The cycling season is well underway in the Alps and the mountain roads are full of lycra clad enthusiasts. When enjoying the power of the pedals, common cycling injuries are probably far from mind. Cycling is a wonderful way to exercise, whatever your level or age with a whole host of health benefits. It’s also a great way for skiers to maintain their fitness throughout the summer season.
Cycling seems to be addictive and the number of people taking to road biking appears to be continually on the rise. However, cycling is a highly repetitive sport and niggles can soon develop into overuse injuries if the cause is not identified and corrected. Overuse injuries can occur to various areas of the body including but not limited to the knee, back, neck, hand / wrist, calf / achilles region and the foot.
Cyclists are also at risk of traumatic injuries as a result of falls and crashes. As well as bumps, bruises, lacerations, road rash and concussion, fractures commonly occur to the collar bone and scaphoid (small bone at the base of the thumb) as cyclists are at risk of landing on a shoulder or outstretched hand when they come off their bike.
Injury reviews in elite cyclists
A review of studies on injuries in professional cycling was undertaken by Marc Silberman and published in Current Sports Medicine Reports in 2013. Silberman observed the following:
- In a 4-year study of 51 top-level professionals, 43 cyclists experienced 103 injuries, with 50 (48.5%) traumatic injuries and 53 (51.5%) overuse injuries (De Bernardo, Barrios, Vera, Laíz, & Hadala, 2012).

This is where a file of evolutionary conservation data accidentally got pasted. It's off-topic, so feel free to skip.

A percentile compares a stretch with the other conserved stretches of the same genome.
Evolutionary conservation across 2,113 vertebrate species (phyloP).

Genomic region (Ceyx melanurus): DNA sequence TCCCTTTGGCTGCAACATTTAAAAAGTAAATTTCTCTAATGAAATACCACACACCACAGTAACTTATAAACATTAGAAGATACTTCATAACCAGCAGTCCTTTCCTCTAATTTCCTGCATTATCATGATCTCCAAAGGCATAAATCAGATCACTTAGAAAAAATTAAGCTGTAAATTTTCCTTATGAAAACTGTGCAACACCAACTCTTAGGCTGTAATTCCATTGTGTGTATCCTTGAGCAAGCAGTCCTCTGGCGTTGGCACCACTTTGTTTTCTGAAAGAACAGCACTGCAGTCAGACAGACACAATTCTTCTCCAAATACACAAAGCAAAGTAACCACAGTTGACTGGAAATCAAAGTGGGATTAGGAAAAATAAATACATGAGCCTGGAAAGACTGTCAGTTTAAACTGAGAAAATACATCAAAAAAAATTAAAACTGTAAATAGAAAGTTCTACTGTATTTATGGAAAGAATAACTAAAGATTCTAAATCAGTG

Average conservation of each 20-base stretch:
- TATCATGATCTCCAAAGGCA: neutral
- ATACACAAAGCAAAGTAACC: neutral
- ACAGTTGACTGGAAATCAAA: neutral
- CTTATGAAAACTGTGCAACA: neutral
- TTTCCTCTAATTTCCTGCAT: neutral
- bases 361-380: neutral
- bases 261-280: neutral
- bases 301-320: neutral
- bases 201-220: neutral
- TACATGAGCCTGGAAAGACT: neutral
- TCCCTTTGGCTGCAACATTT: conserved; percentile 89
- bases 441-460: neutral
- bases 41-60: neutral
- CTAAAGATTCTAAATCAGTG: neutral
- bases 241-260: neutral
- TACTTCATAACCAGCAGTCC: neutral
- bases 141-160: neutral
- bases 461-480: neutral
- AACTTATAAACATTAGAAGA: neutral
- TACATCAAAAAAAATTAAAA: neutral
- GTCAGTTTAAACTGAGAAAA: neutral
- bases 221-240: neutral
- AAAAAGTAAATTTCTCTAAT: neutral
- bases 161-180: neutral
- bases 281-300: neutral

- Twenty-nine cyclists (67.4%) experienced more than one injury.
- Twenty-eight fractures occurred. The clavicle was the bone most commonly affected (11 cases).
- Only eight cyclists (15.6%) were injury free
- More than two-thirds of traumatic injuries occurred in the upper extremity
- Two-thirds of overuse injuries were to the lower extremity
- Another study (Bagherian and Rahnama, 2010) collected data from 2009-2010 which looked at 93 cyclists.
- This study reported a total of 117 injuries (1.2 injury per cyclist per year).
- the most common types of injury were:
- abrasions 63%,
- contusions 23%
- strains 8%
- Most injuries were located in the upper (47%) or lower extremities (47%). The most common sites for injury were:
- the knee 18%
- wrist and palms 16%
- shoulder and clavicle 16%
- elbow 14%
- femur 14%
A more recent study in 2018 (Haeberle et.al) aimed to evaluate the injury epidemiology, operative incidence, and return-to-competition timeline among all elite cyclists participating in the 21-stage Tour de France race over a span of 8 years. Their findings included that:
- the most common cycling injury leading to withdrawal from the Tour de France was acute fracture, comprising 49% of all injuries.
- the most commonly fractured bone was the clavicle.
I have not recited this data to put people off cycling. Cycling is a challenging sport and I feel that highlighting such data can only help to initiate appropriate injury reduction strategies. This data has been collated from professional cyclists and it clearly shows a high rate of injuries in this population.